In the chapter, ‘It’s Hard Even on the Good Days’, Richard Harris moves from the general idea of reproducibility to the biases and flaws occurring in the labs that cause it and the failures they have lead to. He also brought in a lot more perspectives from different scientists and researchers, as well as examples of relevant experiments.
An experiment Harris included in the chapter that surprised me was the discovery of the enzyme telomerase. It sparked an interest, so I researched the enzyme afterwards and found its potential uses to be exciting. In a general view, I learned that each time cells reproduce through mitosis, a bit of DNA gets lost, so our DNA strands have telomere caps at their ends that get decreased first, saving time before the actual genetic material of the strand gets affected, which is essentially what aging is. Telomerase is the enzyme that adds on more telomeres, saving you more time, which is why it is seen as a potential ‘anti-aging drug’.
One of the great perspectives Harris brought into his book was from Carol Greider, who discovered telomerase. I really admired the unique process she uses which Harris includes: “‘Rather than say, ‘Look, let’s find every piece of evidence we can to show that this is a new enzyme,’ instead we did the opposite,’ Greider told me. ‘We said, ‘How can we disprove our own hypothesis?’ She started to look for something else responsible for rebuilding the DNA at the chromosome tips. She was essentially trying to figure out whether she was fooling herself.” (pg. 34) It is this type of mindset that needs to be brought to more studies in the biomedical field to solve the lack of care and rigor it is experiencing.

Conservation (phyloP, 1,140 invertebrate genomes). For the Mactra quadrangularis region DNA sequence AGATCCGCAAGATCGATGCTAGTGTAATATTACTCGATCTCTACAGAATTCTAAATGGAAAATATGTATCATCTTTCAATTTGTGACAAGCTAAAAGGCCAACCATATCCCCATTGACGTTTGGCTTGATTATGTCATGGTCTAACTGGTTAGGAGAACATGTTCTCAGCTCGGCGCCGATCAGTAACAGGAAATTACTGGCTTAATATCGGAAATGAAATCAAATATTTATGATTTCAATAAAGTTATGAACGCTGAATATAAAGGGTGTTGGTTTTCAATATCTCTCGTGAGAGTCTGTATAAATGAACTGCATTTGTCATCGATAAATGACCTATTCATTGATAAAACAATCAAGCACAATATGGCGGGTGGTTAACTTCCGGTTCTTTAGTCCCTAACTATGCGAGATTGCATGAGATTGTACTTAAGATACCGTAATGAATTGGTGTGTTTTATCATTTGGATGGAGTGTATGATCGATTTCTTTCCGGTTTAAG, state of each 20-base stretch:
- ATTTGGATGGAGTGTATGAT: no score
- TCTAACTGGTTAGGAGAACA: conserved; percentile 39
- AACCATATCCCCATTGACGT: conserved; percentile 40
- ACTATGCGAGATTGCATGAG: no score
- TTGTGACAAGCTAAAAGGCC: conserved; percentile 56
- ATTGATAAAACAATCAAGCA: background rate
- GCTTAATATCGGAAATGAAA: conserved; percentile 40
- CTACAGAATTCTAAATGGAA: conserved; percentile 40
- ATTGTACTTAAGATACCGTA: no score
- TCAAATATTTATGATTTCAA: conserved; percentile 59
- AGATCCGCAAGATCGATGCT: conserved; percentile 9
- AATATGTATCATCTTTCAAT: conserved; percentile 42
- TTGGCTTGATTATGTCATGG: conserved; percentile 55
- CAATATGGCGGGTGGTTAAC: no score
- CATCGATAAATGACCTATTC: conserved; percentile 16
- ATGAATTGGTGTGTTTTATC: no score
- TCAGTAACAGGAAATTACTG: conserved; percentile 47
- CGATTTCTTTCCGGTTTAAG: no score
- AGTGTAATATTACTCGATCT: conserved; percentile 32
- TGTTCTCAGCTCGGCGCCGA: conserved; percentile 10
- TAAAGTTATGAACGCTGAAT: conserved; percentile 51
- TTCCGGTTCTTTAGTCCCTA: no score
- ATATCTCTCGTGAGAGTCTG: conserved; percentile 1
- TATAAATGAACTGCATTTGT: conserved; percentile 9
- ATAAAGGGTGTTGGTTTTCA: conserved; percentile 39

This ‘fooling oneself’ in experiments is very difficult to avoid due to biases and false interpretations of data. Harris includes written quotes from Martin Schwartz at Yale University that describe how in an experiment, “the scientist asks the question and then interprets the answer,” (pg. 32) rather than asking the question and listening for an answer. The scientist has a specific outcome they are hoping for to prove their hypothesis, but they can’t let that get in the way of how they interpret the results. Schwartz describes a strategy called non-attachment by saying, “We all have hopes, desires and ambitions. Non-attachment means acknowledging them, accepting them and then not inserting them into a process that at some level has nothing to do with you.” (pg. 32) Surprisingly, there are 235 forms of bias, according to John Ioannidis and David Chavalarias. Whether those biases stem from hopes of a specific outcome or a fear of failure, the way they affect results can cause experiments to lose their reproducibility. There are many people in the field though, that believe these failures are constantly leading to bigger and better findings, after all, you always learn from your mistakes.